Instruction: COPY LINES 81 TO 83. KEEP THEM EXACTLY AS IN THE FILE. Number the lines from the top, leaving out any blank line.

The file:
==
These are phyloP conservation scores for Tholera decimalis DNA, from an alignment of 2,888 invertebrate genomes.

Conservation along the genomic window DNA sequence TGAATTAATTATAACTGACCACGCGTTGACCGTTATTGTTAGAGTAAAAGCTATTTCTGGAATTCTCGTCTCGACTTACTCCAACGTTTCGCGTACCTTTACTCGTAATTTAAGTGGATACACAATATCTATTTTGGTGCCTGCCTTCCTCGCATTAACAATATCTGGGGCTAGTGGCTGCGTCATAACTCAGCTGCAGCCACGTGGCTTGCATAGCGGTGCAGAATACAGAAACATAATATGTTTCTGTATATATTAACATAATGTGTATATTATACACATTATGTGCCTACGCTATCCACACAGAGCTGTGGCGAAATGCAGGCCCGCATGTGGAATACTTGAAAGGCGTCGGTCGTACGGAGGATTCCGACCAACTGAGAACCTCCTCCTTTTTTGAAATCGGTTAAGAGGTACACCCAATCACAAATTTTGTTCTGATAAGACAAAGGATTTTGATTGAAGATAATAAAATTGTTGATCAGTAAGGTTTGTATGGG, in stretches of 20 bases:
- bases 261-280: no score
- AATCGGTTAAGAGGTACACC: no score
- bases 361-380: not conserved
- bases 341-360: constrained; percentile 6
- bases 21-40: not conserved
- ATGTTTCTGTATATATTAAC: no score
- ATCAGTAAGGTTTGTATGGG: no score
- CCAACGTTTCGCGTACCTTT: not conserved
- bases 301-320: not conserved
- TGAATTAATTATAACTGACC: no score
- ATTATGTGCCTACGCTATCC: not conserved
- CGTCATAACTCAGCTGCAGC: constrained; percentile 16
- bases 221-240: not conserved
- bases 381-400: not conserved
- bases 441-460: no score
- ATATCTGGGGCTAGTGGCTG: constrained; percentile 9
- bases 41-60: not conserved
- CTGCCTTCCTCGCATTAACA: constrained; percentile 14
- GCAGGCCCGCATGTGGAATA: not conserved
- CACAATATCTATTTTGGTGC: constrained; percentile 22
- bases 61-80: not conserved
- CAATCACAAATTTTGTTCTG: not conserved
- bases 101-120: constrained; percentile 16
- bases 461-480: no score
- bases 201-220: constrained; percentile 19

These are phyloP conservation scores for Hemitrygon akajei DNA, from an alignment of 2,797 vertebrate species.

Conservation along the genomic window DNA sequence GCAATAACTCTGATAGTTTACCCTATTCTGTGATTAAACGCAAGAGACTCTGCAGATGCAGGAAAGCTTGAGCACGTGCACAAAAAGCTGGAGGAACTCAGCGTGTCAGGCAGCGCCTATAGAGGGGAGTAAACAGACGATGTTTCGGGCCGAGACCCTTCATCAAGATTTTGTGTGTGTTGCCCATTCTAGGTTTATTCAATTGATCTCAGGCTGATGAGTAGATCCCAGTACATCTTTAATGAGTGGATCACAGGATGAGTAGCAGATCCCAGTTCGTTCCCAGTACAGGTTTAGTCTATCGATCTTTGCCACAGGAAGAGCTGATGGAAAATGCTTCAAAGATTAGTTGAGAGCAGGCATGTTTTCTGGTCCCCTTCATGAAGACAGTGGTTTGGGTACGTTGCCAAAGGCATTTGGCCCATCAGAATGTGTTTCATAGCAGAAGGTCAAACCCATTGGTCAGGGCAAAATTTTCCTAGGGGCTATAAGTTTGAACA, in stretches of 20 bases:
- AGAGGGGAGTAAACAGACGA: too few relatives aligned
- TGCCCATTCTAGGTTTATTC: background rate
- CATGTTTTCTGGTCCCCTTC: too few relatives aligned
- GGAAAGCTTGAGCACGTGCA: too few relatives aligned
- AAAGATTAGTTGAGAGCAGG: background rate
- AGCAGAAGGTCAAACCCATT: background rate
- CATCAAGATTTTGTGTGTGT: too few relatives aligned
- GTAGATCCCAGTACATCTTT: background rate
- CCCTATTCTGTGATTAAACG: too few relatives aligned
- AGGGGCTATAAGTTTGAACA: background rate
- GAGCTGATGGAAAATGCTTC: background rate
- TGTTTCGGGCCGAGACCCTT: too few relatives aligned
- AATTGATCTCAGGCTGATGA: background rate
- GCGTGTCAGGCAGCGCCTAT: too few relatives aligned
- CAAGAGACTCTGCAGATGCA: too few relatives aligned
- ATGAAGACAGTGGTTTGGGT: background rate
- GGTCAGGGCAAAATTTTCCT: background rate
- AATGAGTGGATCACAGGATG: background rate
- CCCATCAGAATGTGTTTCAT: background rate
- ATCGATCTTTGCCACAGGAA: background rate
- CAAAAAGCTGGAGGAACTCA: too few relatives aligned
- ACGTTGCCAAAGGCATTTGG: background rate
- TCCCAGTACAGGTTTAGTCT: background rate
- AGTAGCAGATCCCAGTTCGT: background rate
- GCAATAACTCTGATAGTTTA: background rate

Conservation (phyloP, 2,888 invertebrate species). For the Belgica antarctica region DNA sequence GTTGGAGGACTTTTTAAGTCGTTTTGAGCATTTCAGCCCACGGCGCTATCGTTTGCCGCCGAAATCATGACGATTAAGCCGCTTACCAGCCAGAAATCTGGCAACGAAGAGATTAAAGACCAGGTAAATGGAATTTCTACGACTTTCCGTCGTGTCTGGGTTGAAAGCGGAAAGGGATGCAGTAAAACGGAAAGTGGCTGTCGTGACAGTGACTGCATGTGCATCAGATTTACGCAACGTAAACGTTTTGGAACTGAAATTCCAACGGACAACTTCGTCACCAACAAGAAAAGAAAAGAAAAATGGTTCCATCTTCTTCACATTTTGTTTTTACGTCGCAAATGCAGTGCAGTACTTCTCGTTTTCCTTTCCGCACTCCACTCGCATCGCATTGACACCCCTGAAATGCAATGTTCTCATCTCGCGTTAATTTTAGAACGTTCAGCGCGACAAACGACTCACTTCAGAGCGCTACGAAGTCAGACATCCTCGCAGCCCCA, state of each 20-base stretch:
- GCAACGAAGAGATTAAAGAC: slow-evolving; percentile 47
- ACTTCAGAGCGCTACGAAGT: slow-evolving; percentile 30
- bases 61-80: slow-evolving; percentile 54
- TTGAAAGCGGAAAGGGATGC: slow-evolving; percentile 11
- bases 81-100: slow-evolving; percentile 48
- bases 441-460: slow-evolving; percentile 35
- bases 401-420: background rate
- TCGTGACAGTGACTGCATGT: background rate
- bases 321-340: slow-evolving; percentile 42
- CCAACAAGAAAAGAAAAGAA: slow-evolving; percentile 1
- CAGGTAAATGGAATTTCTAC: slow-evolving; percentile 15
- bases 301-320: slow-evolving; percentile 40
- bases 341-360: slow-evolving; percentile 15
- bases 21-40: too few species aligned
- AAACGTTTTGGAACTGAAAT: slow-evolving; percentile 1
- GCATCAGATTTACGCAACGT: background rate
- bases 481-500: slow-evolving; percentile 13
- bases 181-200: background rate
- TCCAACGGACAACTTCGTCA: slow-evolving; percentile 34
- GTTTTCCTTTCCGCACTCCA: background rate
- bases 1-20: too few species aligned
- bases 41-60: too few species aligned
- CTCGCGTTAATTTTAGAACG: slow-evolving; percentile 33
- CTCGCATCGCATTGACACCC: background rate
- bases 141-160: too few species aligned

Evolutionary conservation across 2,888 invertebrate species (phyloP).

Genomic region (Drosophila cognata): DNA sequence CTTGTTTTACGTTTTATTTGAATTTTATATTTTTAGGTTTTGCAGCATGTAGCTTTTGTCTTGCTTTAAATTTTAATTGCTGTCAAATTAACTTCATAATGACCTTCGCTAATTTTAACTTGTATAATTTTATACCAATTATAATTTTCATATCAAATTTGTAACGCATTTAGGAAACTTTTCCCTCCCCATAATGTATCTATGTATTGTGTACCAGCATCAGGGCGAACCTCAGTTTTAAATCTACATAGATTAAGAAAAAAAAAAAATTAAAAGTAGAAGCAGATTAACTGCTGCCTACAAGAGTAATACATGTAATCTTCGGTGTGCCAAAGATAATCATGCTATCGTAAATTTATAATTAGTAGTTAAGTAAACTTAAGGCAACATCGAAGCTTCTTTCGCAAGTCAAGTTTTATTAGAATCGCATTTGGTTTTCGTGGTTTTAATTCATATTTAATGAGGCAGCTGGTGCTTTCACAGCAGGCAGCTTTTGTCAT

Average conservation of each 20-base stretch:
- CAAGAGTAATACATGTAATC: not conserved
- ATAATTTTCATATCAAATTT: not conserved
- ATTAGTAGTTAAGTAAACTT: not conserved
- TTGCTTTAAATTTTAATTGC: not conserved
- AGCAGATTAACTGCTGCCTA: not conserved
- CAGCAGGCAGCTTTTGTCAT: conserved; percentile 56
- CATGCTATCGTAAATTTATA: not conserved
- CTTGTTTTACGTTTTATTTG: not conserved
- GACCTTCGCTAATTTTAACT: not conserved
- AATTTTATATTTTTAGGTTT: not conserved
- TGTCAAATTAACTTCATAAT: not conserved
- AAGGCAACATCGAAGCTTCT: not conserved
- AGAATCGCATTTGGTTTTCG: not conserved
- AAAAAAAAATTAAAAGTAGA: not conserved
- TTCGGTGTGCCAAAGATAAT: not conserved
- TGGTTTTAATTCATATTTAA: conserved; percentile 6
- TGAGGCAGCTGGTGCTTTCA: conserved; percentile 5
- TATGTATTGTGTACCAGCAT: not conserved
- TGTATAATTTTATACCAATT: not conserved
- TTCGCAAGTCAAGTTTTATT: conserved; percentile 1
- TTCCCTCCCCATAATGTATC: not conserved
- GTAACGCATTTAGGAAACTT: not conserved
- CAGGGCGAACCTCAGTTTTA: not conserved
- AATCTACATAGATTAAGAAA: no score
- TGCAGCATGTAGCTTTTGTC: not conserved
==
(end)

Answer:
Evolutionary conservation across 2,888 invertebrate species (phyloP).

Genomic region (Drosophila cognata): DNA sequence CTTGTTTTACGTTTTATTTGAATTTTATATTTTTAGGTTTTGCAGCATGTAGCTTTTGTCTTGCTTTAAATTTTAATTGCTGTCAAATTAACTTCATAATGACCTTCGCTAATTTTAACTTGTATAATTTTATACCAATTATAATTTTCATATCAAATTTGTAACGCATTTAGGAAACTTTTCCCTCCCCATAATGTATCTATGTATTGTGTACCAGCATCAGGGCGAACCTCAGTTTTAAATCTACATAGATTAAGAAAAAAAAAAAATTAAAAGTAGAAGCAGATTAACTGCTGCCTACAAGAGTAATACATGTAATCTTCGGTGTGCCAAAGATAATCATGCTATCGTAAATTTATAATTAGTAGTTAAGTAAACTTAAGGCAACATCGAAGCTTCTTTCGCAAGTCAAGTTTTATTAGAATCGCATTTGGTTTTCGTGGTTTTAATTCATATTTAATGAGGCAGCTGGTGCTTTCACAGCAGGCAGCTTTTGTCAT

Average conservation of each 20-base stretch: